Las Vegas History

Once two separate municipalities (one a city and the other a town) both named Las Vegas, west Las Vegas (“Old Town”) and east Las Vegas (“New Town”), separated by the Gallinas River, retain distinct characters and separate, rival school districts. The population was 14,565 at the 2000 census. Las Vegas, NM is located 110 miles (180 km) south of Raton, New Mexico, 65 miles (105 km) east of Santa Fe, New Mexico, 122 miles (196 km) northeast of Albuquerque, New Mexico, 257 miles (414 km) south of Colorado Springs, Colorado, and 326 miles (525 km) south of Denver, Colorado.

 

Las Vegas was established in 1835 after a group of settlers received a land grant from the Mexican government. The town was laid out in the traditional Spanish Colonial style, with a central plaza surrounded by buildings which could serve as fortifications in case of attack. Las Vegas soon prospered as a stop on the Santa Fe Trail. During the Mexican-American War in 1846,Stephen W. Kearny delivered an address at the Plaza of Las Vegas claiming New Mexico for the United States. In 1877 Las Vegas College, the precursor to Regis University, was founded in Las Vegas by a group of exiled Italian Jesuits. In 1887, Las Vegas College moved to Denver whereupon the name was changed.[2]

A railroad was constructed to the town in 1880. To maintain control of development rights, it established a station and related development one mile (1.6 km) east of the Plaza, creating a separate, rival New Town (as occurred elsewhere in the Old West. The same competing development occurred in Albuquerque, for instance). During the railroad era Las Vegas boomed, quickly becoming one of the largest cities in the American Southwest. Turn-of-the-century Las Vegas featured all the modern amenities, including an electric street railway, the “Duncan Opera House” at the northeast corner of 6th Street and Douglas Avenue, a Carnegie library, the Hotel Castaneda (a major Harvey House), and the New Mexico Normal School (now New Mexico Highlands University). Since the decline and restructuring of the railroad industry began in the 1950s, the city’s population has remained relatively constant. Although the two towns have been combined, separate school districts have been maintained (Las Vegas City Schools and West Las Vegas School District).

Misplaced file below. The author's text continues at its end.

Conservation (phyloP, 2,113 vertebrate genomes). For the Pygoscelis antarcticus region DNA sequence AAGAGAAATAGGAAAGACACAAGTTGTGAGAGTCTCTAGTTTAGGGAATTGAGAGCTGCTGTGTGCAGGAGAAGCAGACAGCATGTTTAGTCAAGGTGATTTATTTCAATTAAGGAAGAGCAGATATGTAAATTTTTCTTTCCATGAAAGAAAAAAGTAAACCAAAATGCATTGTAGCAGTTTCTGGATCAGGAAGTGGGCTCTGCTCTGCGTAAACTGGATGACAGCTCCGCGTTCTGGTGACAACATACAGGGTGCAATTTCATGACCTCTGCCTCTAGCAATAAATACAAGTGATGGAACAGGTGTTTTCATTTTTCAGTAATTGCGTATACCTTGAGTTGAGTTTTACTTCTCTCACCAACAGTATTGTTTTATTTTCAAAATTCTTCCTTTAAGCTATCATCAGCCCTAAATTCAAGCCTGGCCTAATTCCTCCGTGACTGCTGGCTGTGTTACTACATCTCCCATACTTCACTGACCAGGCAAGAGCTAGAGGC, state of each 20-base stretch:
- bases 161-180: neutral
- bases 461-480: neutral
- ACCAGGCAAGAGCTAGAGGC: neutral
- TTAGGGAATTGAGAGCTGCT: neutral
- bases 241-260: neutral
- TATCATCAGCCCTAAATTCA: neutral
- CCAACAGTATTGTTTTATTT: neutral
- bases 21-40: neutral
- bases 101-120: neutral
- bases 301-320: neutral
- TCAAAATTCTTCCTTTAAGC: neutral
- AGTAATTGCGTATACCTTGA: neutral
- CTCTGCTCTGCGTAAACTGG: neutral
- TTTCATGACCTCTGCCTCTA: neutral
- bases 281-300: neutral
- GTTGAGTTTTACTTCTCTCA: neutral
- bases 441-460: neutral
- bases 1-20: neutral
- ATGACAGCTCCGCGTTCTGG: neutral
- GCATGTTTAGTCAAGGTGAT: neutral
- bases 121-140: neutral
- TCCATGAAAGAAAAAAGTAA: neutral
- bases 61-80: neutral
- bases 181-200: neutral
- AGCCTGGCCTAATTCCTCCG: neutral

The anti-colonist organization Las Gorras Blancas was active in the area in the 1890s.

 

Cowboy Reunions

The first billed Cowboy Reunions were held once a year within 1915 until 1931. These reunions were meant to celebrate the ranching life that took place in northern New Mexico in the late 1800’s. These reunions consisted of fair like activities, including pie eating contests, barbecues, and parades. They brought the working cowhand and celebrities of Rodeos together in the town of Las Vegas. The Cowboy Reunions reflected the occupations of the area. [3]

Outlaws

The arrival of the railroad on July 4, 1879 brought with it businesses, development and new residents, both respectable and dubious. Murderers, robbers, thieves, gamblers, gunmen, swindlers, vagrants, and tramps poured in, transforming the eastern side of the settlement into a virtually lawless brawl. Among the notorious characters were such legends of the Old West as: dentist Doc Holliday and his girlfriend Big Nose Kate, Jesse James, Billy the Kid,Wyatt Earp, Mysterious Dave Mather, Hoodoo Brown, and Handsome Harry the Dancehall Rustler.[4]

Historian Ralph Emerson Twitchell once claimed regarding the Old West, “Without exception there was no town which harbored a more disreputable gang of desperadoes and outlaws than did Las Vegas.”[5]